Wisdom of Kammbia 3.14: What Is The Novel You Would Buy And Give Away To Others?


After reading and reviewing my latest book review, The Sparrow, I have bought several copies this past week and given them away to friends urging them to read this novel.

First of all, I would like to thank everyone who posted kind words about that review.  Getting encouragement like that really makes doing these book reviews worthwhile.

Moreover, the last novels I bought copies for and gave away to others was Lost Mission by Athol Dickson and The Testament by John Grisham.  I got positive responses from those friends after receiving those books as well.

I remembered when I work at Borders Books in Albuquerque, NM in the early 2000’s seeing many customers buy multiple copies of Snow Falling on Cedars by David Guterson, Memoirs of a Geisha by Arthur Golden, and The Bean Trees by Barbara Kingsolver to give away to their friends or members of their book club.

My question to the readers is what novel would you buy multiple copies for and give away to others as a must read?

Looking forward to your responses.

8 Responses to Wisdom of Kammbia 3.14: What Is The Novel You Would Buy And Give Away To Others?

  1. Interesting idea. I remember my first years at college, some 40 years ago, being swept away by Heinlein’s Stranger in a Strange Land and feeling everyone should read it as I passed out copies. (these days I can’t quite imagine why I was so swept away — must have had something to do with being nineteen)

    More recently, I have given away copies of Ahab’s Wife by S.J. Naslund. More often, lent them away & they never come back so I’ve had to buy new ones. I’ve read it three times.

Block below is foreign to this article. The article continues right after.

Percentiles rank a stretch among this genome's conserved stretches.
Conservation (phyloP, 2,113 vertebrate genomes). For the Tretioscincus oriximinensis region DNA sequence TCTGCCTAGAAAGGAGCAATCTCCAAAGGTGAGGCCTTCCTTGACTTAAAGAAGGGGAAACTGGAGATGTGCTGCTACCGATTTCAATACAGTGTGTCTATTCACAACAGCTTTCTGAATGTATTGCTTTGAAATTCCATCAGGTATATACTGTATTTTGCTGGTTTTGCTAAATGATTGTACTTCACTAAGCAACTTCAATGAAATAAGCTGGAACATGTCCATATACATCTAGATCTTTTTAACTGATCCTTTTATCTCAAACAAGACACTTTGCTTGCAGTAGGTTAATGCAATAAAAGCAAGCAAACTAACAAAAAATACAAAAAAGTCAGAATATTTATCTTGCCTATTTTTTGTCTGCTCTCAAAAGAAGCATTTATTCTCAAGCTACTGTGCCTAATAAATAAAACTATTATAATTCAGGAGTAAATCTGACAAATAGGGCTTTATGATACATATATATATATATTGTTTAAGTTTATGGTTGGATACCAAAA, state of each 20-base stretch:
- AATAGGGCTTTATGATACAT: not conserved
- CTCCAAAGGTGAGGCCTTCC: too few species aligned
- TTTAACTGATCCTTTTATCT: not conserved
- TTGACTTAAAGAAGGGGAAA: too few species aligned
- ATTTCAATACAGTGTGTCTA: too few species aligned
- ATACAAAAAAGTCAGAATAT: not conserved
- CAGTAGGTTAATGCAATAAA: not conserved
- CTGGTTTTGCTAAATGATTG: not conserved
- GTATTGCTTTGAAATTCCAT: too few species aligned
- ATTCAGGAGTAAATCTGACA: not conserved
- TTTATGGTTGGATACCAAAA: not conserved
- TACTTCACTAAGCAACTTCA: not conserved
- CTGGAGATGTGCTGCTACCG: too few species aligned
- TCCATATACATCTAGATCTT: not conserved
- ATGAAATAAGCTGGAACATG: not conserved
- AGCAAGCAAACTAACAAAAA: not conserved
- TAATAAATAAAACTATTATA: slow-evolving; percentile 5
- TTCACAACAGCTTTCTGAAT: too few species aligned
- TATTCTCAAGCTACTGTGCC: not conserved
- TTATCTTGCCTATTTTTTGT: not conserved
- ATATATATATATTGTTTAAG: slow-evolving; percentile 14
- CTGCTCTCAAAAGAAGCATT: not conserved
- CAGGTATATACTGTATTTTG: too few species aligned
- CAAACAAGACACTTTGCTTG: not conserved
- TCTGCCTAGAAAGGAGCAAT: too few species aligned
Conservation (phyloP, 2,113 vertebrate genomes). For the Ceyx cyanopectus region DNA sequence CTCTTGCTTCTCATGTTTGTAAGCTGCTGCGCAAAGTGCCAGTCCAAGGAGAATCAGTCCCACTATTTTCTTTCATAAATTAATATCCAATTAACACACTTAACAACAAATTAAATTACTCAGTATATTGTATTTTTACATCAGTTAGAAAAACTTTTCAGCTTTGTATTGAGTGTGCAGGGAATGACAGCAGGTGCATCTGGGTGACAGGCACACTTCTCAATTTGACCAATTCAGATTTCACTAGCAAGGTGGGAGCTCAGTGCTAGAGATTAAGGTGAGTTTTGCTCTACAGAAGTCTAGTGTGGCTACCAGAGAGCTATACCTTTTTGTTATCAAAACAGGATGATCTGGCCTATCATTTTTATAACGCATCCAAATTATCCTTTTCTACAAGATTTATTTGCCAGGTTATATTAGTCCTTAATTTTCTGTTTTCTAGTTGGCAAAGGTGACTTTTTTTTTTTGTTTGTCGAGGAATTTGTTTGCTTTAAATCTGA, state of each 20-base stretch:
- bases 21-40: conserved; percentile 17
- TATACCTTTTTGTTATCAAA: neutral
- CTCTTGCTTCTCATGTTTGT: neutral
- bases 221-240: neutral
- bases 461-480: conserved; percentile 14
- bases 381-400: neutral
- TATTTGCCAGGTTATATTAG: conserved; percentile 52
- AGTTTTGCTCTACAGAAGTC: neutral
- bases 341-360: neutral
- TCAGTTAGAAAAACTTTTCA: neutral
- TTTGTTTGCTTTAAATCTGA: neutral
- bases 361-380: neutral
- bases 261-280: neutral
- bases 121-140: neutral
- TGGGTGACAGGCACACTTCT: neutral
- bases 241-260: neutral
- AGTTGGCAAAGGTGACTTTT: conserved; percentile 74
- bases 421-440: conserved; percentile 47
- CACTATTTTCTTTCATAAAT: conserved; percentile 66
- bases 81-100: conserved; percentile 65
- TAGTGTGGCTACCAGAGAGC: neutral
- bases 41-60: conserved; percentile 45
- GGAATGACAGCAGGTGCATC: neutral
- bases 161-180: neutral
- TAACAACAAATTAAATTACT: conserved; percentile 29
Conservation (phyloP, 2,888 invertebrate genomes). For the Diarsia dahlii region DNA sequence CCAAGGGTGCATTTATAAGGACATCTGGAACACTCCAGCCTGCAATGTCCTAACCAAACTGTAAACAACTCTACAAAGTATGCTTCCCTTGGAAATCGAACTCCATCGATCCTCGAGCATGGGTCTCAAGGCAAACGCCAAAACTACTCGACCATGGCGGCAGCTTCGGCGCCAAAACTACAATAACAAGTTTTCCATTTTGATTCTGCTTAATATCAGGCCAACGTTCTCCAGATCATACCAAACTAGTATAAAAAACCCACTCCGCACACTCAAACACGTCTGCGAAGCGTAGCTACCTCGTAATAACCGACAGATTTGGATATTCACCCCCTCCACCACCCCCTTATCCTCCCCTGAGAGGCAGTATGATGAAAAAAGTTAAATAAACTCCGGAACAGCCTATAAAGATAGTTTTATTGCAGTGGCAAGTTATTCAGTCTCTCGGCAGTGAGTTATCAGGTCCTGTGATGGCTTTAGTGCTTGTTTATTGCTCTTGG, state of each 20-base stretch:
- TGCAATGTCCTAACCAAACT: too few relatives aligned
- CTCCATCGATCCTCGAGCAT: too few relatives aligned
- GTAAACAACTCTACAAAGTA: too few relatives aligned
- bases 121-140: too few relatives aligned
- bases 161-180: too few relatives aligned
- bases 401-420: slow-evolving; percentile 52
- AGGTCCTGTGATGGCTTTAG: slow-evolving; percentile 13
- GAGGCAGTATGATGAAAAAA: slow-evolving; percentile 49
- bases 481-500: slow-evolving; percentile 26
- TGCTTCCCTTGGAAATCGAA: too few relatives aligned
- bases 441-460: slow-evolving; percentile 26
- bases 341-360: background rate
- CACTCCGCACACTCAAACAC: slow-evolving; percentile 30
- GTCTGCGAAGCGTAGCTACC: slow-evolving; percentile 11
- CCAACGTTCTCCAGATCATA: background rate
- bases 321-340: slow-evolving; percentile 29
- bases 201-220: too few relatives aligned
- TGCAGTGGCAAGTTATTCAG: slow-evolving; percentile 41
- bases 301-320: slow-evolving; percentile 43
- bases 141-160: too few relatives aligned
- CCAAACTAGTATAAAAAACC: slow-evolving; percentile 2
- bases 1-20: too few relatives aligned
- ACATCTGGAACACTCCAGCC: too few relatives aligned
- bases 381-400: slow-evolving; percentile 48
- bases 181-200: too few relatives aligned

• Thanks for your response, Katharine.

      I must admit that I have never read Stranger in a Strange Land by Heinlein. I’ve read a lot of science fiction, but for some reason have never read that book.


  2. I bought and gave away several copies of The Shack by William Paul Young when it came out. I’ve also bought and given away When Crickets Cry by Charles Martin. My biggest regret over changing to a Kindle is not being able to share my favorite books with friends! Of course, I can still buy them their own copies but I always enjoyed passing around the ones I loved.

    • Thanks for your response, Mary.

      I’ve heard a lot of people in my circle of influence talking about The Shack by William Paul Young. I have not read it yet.

      What did you like about that novel?


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